QUESTION: The speed limit on the newly widened, four-laned strip of Staring Lane between Highland Road and Perkins Road is 35 mph. Why isn’t it at least 40? And why is the two-lane strip of Highland Road from before Staring all the way to University Acres 45 mph, as is the area of Stanford from the College Lakes to Perkins Road, when both Highland and Stanford are residential and heavily traveled? Doesn’t make sense.

ANSWER: There was a bit of a difference among city officials on this issue.

Ingolf A. Partenheimer, the city-parish’s chief traffic engineer says, “The speed limit on Staring Lane was determined by the Metro Council to be 35 mph at the request of Councilman John Delgado. The council reserves the right to determine the speed limits as recommended by the traffic engineer. In this case, the only one I am aware of, the Metro Council did not agree with the traffic engineer’s recommendation of 40 mph.”

The other speed limits, Partenheimer said, were set using national standards. “Note: Central Thruway speed limit was recently increased to 55 mph.”

We asked Delgado about Staring’s 35 mph speed limit, which he said is a matter of safety on a road that still has about 50 homes along its route.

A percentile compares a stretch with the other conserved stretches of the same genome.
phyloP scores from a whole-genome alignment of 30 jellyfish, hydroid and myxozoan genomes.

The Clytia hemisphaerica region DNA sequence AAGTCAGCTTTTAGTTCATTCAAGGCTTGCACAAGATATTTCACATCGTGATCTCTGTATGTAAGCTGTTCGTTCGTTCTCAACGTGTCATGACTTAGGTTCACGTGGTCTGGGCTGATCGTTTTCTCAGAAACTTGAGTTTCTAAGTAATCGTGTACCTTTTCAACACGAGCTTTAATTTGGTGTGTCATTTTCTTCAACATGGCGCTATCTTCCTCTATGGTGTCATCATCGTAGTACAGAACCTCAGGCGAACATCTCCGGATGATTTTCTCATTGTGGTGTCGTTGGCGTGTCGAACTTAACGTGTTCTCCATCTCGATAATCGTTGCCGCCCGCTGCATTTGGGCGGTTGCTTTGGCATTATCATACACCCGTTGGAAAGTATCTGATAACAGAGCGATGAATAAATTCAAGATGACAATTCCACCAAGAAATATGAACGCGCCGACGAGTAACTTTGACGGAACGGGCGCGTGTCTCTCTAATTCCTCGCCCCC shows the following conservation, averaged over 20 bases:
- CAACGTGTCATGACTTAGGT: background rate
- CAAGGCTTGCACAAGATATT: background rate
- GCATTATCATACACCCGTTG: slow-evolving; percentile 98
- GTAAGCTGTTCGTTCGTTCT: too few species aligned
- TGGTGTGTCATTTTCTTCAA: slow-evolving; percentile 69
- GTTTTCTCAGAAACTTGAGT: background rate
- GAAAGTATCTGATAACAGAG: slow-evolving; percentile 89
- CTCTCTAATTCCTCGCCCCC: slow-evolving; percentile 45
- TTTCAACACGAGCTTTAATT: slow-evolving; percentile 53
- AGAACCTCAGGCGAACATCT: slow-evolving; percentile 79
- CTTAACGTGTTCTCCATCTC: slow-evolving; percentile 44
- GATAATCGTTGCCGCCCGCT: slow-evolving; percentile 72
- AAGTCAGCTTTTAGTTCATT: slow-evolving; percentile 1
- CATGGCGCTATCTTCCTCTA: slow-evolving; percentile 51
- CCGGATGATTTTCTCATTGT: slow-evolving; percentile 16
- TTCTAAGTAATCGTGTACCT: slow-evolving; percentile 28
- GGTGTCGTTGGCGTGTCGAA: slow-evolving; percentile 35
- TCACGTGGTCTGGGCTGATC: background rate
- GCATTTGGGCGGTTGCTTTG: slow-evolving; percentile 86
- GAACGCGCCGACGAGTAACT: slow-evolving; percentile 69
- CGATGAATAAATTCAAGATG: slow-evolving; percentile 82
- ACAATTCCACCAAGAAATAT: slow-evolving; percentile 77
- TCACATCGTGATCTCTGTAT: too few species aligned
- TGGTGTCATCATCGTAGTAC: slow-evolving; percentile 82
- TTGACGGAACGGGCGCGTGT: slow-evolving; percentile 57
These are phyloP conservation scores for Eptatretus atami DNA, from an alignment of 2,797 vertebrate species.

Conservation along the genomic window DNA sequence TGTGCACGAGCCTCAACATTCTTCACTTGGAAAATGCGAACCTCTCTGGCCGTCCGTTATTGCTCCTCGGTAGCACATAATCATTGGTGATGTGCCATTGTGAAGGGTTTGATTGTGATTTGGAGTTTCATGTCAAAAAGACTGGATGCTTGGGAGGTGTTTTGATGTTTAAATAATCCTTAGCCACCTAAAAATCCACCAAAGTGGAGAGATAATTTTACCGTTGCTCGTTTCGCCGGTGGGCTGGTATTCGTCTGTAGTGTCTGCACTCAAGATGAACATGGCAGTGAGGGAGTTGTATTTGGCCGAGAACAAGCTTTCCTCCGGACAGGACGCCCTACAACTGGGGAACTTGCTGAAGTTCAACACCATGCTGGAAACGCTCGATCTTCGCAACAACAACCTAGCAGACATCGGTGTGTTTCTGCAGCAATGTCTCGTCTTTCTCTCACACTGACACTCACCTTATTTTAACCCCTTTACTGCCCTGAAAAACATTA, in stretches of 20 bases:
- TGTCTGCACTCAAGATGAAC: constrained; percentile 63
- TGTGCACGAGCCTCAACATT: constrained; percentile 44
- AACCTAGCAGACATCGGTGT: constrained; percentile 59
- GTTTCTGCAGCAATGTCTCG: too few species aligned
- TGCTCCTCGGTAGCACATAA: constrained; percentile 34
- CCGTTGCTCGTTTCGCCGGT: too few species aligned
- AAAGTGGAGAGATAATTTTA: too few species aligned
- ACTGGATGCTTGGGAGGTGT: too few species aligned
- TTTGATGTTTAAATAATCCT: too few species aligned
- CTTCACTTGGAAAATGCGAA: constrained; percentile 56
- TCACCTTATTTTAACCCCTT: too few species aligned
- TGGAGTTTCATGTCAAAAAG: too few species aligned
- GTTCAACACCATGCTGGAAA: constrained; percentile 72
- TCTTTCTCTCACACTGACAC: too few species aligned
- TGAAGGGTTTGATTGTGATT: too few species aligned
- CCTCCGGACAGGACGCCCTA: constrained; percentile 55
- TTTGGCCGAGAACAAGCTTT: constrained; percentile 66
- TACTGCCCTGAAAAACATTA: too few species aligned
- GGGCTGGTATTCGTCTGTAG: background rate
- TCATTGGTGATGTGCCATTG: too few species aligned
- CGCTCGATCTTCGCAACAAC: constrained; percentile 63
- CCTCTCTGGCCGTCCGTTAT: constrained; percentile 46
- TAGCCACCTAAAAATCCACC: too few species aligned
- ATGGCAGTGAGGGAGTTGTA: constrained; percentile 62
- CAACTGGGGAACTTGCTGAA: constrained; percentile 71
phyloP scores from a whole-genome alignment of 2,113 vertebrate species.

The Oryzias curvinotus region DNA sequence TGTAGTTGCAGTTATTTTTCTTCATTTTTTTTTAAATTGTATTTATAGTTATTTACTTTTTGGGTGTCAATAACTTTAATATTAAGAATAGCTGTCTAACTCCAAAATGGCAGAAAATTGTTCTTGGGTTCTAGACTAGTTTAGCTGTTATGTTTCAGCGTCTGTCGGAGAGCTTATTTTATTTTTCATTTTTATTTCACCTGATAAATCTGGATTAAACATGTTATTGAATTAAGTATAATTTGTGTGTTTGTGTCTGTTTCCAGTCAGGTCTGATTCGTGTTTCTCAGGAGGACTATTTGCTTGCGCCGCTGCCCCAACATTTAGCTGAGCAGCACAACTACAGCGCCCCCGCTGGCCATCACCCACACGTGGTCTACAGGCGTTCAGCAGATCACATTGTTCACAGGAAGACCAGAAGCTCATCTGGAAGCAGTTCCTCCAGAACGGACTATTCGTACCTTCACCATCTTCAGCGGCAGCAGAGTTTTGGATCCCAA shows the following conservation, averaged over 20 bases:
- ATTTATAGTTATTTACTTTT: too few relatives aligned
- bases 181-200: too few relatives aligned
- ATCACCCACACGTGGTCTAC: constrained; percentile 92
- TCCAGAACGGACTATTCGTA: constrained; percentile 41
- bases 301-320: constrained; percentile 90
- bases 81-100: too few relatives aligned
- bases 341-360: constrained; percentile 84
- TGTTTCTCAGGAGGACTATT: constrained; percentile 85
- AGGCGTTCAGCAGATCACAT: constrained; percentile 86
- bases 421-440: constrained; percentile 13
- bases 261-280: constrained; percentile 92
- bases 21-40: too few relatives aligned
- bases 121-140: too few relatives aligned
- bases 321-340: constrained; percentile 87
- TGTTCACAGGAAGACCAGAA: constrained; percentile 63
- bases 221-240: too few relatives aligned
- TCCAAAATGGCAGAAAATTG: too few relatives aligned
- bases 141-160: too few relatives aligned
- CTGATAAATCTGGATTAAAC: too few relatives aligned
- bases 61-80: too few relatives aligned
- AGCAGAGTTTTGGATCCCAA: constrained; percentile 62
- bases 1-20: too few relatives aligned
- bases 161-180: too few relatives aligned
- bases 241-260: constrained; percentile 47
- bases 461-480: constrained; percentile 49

Delgado also mentioned that when the project was in its initial phase, at a time when he was not on the Metro Council, a decision was made to purchase property from homeowners on both sides of the road, rather than completely buying out one side.

The result, Delgado said: “Some of the properties are sitting 15 to 20 feet from the highway.”

May I pick up railroad ties?

QUESTION: Is it legal for citizens to pick up old railroad ties that have been removed and just stored along the railroad right of way. I could use a dozen or so just as elevated beds for gardening but don’t want to get arrested.

ANSWER: The short answer is: no.

C. Doniele Carlson, a spokesperson for Kansas City Southern, tells us the company is often asked whether ties are available to residents or groups for various projects.

“KCSR does not sell or donate used ties. New ties are for railroad construction projects. The railroad right of way is private property. Coming onto the railroad right of way without written authorization is trespassing and is very dangerous. Railroad ties, whether new or used, are also private property. Removing ties from railroad right of way is theft.

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